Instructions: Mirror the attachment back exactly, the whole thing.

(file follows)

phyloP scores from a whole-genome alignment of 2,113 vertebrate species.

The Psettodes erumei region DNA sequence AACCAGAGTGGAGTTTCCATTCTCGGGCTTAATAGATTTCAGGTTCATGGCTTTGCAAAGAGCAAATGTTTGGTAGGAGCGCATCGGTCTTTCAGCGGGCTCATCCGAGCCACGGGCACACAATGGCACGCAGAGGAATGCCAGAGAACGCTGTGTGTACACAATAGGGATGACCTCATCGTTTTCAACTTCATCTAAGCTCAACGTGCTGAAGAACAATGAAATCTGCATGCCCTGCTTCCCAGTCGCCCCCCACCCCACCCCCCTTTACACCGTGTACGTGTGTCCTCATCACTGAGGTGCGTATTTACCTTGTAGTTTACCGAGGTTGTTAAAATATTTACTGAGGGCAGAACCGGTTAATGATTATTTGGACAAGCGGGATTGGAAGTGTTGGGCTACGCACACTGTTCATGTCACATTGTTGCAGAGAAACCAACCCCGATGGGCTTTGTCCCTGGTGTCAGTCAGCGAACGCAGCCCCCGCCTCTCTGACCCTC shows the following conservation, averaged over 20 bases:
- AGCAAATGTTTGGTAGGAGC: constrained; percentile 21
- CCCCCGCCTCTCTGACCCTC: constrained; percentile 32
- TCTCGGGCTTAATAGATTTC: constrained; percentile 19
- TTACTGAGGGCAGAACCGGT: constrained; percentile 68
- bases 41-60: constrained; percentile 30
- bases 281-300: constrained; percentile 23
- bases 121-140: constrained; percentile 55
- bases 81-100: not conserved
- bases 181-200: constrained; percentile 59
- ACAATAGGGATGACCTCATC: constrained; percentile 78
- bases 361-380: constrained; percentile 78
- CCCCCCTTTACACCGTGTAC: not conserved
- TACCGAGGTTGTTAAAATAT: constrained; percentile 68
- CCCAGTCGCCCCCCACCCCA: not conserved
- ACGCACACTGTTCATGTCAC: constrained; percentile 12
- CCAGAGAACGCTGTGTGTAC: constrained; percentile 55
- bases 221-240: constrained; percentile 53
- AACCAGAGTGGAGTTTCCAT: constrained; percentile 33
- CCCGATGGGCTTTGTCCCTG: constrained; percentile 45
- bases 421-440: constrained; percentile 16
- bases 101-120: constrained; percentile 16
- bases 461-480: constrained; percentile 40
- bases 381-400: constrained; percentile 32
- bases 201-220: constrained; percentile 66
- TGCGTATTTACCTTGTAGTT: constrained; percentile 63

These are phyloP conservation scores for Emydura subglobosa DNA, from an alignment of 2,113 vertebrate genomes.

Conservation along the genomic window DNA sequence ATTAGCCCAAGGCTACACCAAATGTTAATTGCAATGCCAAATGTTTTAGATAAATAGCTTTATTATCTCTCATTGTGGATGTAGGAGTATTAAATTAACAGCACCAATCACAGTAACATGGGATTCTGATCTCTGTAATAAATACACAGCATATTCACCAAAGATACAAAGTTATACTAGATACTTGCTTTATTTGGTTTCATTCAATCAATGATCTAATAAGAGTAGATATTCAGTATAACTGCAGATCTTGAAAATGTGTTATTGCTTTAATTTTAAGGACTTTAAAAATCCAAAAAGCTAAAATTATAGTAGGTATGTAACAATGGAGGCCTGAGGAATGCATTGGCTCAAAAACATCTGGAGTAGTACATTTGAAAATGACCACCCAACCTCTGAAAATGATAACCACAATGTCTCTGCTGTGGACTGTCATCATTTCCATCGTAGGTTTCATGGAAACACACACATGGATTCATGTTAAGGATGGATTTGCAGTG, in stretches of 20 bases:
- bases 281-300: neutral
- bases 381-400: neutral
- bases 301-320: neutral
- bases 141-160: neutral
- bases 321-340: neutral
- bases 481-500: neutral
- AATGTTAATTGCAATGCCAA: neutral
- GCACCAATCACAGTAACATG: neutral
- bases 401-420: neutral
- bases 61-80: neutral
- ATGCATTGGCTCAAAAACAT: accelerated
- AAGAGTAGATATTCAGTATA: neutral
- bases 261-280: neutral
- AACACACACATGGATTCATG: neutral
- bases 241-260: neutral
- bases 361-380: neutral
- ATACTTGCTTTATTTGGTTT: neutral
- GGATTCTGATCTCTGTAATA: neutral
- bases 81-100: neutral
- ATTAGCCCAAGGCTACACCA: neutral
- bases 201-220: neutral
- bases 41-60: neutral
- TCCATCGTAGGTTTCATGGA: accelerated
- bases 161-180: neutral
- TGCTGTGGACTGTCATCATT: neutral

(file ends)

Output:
phyloP scores from a whole-genome alignment of 2,113 vertebrate species.

The Psettodes erumei region DNA sequence AACCAGAGTGGAGTTTCCATTCTCGGGCTTAATAGATTTCAGGTTCATGGCTTTGCAAAGAGCAAATGTTTGGTAGGAGCGCATCGGTCTTTCAGCGGGCTCATCCGAGCCACGGGCACACAATGGCACGCAGAGGAATGCCAGAGAACGCTGTGTGTACACAATAGGGATGACCTCATCGTTTTCAACTTCATCTAAGCTCAACGTGCTGAAGAACAATGAAATCTGCATGCCCTGCTTCCCAGTCGCCCCCCACCCCACCCCCCTTTACACCGTGTACGTGTGTCCTCATCACTGAGGTGCGTATTTACCTTGTAGTTTACCGAGGTTGTTAAAATATTTACTGAGGGCAGAACCGGTTAATGATTATTTGGACAAGCGGGATTGGAAGTGTTGGGCTACGCACACTGTTCATGTCACATTGTTGCAGAGAAACCAACCCCGATGGGCTTTGTCCCTGGTGTCAGTCAGCGAACGCAGCCCCCGCCTCTCTGACCCTC shows the following conservation, averaged over 20 bases:
- AGCAAATGTTTGGTAGGAGC: constrained; percentile 21
- CCCCCGCCTCTCTGACCCTC: constrained; percentile 32
- TCTCGGGCTTAATAGATTTC: constrained; percentile 19
- TTACTGAGGGCAGAACCGGT: constrained; percentile 68
- bases 41-60: constrained; percentile 30
- bases 281-300: constrained; percentile 23
- bases 121-140: constrained; percentile 55
- bases 81-100: not conserved
- bases 181-200: constrained; percentile 59
- ACAATAGGGATGACCTCATC: constrained; percentile 78
- bases 361-380: constrained; percentile 78
- CCCCCCTTTACACCGTGTAC: not conserved
- TACCGAGGTTGTTAAAATAT: constrained; percentile 68
- CCCAGTCGCCCCCCACCCCA: not conserved
- ACGCACACTGTTCATGTCAC: constrained; percentile 12
- CCAGAGAACGCTGTGTGTAC: constrained; percentile 55
- bases 221-240: constrained; percentile 53
- AACCAGAGTGGAGTTTCCAT: constrained; percentile 33
- CCCGATGGGCTTTGTCCCTG: constrained; percentile 45
- bases 421-440: constrained; percentile 16
- bases 101-120: constrained; percentile 16
- bases 461-480: constrained; percentile 40
- bases 381-400: constrained; percentile 32
- bases 201-220: constrained; percentile 66
- TGCGTATTTACCTTGTAGTT: constrained; percentile 63

These are phyloP conservation scores for Emydura subglobosa DNA, from an alignment of 2,113 vertebrate genomes.

Conservation along the genomic window DNA sequence ATTAGCCCAAGGCTACACCAAATGTTAATTGCAATGCCAAATGTTTTAGATAAATAGCTTTATTATCTCTCATTGTGGATGTAGGAGTATTAAATTAACAGCACCAATCACAGTAACATGGGATTCTGATCTCTGTAATAAATACACAGCATATTCACCAAAGATACAAAGTTATACTAGATACTTGCTTTATTTGGTTTCATTCAATCAATGATCTAATAAGAGTAGATATTCAGTATAACTGCAGATCTTGAAAATGTGTTATTGCTTTAATTTTAAGGACTTTAAAAATCCAAAAAGCTAAAATTATAGTAGGTATGTAACAATGGAGGCCTGAGGAATGCATTGGCTCAAAAACATCTGGAGTAGTACATTTGAAAATGACCACCCAACCTCTGAAAATGATAACCACAATGTCTCTGCTGTGGACTGTCATCATTTCCATCGTAGGTTTCATGGAAACACACACATGGATTCATGTTAAGGATGGATTTGCAGTG, in stretches of 20 bases:
- bases 281-300: neutral
- bases 381-400: neutral
- bases 301-320: neutral
- bases 141-160: neutral
- bases 321-340: neutral
- bases 481-500: neutral
- AATGTTAATTGCAATGCCAA: neutral
- GCACCAATCACAGTAACATG: neutral
- bases 401-420: neutral
- bases 61-80: neutral
- ATGCATTGGCTCAAAAACAT: accelerated
- AAGAGTAGATATTCAGTATA: neutral
- bases 261-280: neutral
- AACACACACATGGATTCATG: neutral
- bases 241-260: neutral
- bases 361-380: neutral
- ATACTTGCTTTATTTGGTTT: neutral
- GGATTCTGATCTCTGTAATA: neutral
- bases 81-100: neutral
- ATTAGCCCAAGGCTACACCA: neutral
- bases 201-220: neutral
- bases 41-60: neutral
- TCCATCGTAGGTTTCATGGA: accelerated
- bases 161-180: neutral
- TGCTGTGGACTGTCATCATT: neutral